Now, what we know about solar flares is that they emit something like 1/6 of the energy of the sun and after a couple of days of bouncing around in space, that energy hits our atmosphere and screws up electronics and satellites and stuff.

But let's all put on our hippie-dippy do-rags for a moment (the one you haven't washed since Woodstock, and not the lame Woodstock from the 90s. The real deal, dude. You know the one.) and pretend crystal deodorant works and the smell of  nag champa doesn't automatically put a drug-sniffing dog on edge. Basically, let's be one with the earth, if you will.

Because, lookit, solar flares will blow your mind!

Take this paper from the Federal Reserve Bank of Atlanta that says, in a nutshell, solar flares make people feel bad, then people decide to dump their stocks because they "attribute their feelings and emotions to the wrong source... Specifically, people affected by geomagnetic storms may be more inclined to sell stocks on stormy days because they attribute their bad mood to negative economic prospects rather than bad environmental conditions." Basically, people thought they were sensing something was afoot in the market and they dumped their risky shares. But they were wrong, it was the solar flares jamming up their systems.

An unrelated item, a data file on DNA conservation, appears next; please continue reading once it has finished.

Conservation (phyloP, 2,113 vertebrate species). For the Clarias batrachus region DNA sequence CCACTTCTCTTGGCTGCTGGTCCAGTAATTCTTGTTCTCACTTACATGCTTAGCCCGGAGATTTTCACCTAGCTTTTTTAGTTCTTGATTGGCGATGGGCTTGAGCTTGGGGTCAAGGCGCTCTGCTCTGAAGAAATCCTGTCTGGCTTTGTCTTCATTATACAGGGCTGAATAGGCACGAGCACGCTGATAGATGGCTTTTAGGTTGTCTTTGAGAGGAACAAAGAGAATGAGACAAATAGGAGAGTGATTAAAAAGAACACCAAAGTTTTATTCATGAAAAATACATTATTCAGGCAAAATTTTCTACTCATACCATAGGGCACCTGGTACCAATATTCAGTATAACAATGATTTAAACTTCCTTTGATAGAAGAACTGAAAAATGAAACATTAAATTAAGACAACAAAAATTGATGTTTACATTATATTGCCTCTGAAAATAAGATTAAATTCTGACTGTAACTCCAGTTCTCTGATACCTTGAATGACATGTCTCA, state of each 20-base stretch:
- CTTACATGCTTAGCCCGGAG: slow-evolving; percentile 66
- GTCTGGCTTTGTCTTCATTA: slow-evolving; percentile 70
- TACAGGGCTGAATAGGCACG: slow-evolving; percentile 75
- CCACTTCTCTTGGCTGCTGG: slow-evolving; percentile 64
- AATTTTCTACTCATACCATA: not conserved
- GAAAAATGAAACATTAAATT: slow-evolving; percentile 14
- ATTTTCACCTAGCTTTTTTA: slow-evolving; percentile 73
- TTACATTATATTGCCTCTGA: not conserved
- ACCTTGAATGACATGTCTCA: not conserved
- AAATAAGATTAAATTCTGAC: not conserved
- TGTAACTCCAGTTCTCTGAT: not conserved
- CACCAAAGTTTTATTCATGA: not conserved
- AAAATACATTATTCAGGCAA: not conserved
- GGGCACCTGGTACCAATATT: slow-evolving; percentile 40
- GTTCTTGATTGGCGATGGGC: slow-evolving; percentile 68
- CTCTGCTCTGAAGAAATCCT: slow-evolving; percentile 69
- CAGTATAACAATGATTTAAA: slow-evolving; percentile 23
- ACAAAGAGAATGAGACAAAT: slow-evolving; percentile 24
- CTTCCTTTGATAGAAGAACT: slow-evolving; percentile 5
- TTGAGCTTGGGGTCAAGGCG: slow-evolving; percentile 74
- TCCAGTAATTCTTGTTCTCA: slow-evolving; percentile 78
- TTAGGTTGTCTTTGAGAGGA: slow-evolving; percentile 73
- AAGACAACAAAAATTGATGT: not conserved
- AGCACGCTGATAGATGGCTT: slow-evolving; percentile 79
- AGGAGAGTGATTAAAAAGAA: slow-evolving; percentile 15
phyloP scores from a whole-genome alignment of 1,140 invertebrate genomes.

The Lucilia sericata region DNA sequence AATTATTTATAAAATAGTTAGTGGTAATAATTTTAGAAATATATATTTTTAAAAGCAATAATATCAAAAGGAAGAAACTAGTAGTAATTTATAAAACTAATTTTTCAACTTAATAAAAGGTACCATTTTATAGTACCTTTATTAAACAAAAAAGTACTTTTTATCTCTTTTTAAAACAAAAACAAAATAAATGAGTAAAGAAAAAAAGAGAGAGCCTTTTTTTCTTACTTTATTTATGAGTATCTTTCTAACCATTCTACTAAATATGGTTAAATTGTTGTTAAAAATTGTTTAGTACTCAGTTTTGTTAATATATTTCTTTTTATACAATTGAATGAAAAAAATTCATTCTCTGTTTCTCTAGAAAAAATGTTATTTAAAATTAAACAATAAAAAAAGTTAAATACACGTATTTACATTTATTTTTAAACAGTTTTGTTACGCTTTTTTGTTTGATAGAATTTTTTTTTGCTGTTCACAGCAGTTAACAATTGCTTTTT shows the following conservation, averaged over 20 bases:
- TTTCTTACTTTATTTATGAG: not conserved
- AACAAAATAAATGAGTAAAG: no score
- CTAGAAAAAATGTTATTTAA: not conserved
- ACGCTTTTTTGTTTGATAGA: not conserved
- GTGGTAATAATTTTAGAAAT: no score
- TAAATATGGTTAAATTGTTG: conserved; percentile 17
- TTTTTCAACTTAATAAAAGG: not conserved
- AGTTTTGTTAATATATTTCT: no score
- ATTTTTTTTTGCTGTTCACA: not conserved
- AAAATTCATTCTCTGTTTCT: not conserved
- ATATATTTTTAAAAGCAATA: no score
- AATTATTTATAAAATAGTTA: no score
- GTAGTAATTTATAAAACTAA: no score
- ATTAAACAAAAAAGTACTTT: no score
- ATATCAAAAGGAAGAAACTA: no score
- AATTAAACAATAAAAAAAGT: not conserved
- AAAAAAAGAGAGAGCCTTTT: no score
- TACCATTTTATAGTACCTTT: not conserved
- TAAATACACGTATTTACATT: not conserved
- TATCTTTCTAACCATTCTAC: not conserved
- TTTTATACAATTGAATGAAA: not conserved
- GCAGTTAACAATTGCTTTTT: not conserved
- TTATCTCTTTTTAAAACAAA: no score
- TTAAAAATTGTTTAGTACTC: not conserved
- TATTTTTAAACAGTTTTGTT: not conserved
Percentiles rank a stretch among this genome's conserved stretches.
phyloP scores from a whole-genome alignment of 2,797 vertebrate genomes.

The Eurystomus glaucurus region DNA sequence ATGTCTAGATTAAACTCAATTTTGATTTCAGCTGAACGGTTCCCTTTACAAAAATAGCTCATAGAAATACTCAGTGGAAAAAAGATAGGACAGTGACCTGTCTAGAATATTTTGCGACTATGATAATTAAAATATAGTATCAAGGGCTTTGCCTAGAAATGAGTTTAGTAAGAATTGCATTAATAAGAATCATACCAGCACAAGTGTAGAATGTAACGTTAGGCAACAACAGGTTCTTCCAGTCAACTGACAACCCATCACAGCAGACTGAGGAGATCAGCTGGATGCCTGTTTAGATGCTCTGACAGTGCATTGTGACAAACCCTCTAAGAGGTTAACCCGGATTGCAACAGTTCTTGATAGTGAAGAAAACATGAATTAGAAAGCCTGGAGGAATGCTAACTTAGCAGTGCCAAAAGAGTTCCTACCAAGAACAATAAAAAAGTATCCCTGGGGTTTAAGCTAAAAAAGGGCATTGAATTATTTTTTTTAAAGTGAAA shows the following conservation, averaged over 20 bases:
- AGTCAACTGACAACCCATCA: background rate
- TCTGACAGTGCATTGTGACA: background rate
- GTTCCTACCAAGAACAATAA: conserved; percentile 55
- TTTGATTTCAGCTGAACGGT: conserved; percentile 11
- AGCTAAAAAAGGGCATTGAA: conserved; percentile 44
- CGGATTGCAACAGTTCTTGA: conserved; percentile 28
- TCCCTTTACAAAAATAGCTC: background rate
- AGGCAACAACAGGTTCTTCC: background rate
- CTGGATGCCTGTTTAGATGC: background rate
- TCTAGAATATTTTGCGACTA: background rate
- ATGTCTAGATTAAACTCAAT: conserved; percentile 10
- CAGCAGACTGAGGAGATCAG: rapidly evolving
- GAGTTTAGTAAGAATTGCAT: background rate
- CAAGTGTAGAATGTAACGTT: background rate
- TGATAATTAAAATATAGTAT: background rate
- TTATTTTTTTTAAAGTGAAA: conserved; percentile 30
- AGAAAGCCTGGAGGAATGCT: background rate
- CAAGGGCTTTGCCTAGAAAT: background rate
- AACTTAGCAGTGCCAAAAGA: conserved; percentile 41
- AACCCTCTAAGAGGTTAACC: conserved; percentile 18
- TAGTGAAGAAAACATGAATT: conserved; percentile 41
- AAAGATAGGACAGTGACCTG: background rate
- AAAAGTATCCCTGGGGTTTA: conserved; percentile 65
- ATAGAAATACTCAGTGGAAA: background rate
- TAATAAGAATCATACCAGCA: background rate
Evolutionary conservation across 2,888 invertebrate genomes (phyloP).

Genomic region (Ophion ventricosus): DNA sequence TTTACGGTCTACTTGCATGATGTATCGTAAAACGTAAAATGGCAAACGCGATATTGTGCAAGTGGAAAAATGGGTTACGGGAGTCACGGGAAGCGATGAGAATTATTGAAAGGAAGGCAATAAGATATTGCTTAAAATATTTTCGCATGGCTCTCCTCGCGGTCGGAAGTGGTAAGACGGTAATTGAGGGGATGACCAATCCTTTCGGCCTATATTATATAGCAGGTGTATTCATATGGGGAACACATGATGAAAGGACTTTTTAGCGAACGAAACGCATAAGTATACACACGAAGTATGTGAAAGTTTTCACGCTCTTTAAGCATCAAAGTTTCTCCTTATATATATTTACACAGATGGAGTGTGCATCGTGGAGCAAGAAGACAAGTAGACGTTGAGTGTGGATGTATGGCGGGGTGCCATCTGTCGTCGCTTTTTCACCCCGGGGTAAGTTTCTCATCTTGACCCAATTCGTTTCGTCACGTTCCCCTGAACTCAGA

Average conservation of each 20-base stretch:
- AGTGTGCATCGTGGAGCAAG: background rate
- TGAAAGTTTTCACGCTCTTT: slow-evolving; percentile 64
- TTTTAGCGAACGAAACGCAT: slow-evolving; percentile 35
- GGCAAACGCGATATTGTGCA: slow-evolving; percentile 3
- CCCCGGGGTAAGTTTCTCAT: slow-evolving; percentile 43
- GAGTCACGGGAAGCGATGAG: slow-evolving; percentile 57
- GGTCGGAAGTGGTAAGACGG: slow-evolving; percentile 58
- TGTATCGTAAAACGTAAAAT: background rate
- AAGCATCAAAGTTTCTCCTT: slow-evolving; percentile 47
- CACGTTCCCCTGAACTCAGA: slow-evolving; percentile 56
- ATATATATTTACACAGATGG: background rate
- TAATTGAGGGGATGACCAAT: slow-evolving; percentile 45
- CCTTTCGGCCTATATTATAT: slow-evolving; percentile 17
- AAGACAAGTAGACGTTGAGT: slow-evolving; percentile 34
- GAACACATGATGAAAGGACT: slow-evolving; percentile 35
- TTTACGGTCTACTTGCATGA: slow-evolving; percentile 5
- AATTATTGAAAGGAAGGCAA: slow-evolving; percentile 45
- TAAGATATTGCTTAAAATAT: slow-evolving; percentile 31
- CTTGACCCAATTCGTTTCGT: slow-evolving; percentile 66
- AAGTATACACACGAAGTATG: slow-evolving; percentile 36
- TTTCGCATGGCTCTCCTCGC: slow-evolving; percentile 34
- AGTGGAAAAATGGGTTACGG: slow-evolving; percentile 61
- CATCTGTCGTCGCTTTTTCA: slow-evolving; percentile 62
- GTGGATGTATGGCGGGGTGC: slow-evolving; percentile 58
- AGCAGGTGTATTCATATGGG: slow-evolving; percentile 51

A geomagnetic storm can make people feel bad enough to shake up the system around them permantely. For example, the rates of heart attacks and stroke after a flare increase-- that'll shake you up. And the number of people admitted to hospitals for depression rises as well. Solar flares make people feel sad, or at least pretty icky; enough so they'll actually try to do something about it.

Case in point: February 17 saw the biggest sun storm in four years hit us. Less than 10 days later, a street vendor in Tunisia set himself on fire protesting his government. The Middle East blew up in revolution and I crawled out of my skin and decided to uproot and move to a dusty, West Texas town. Coinicidence? Yes. BUT STILL.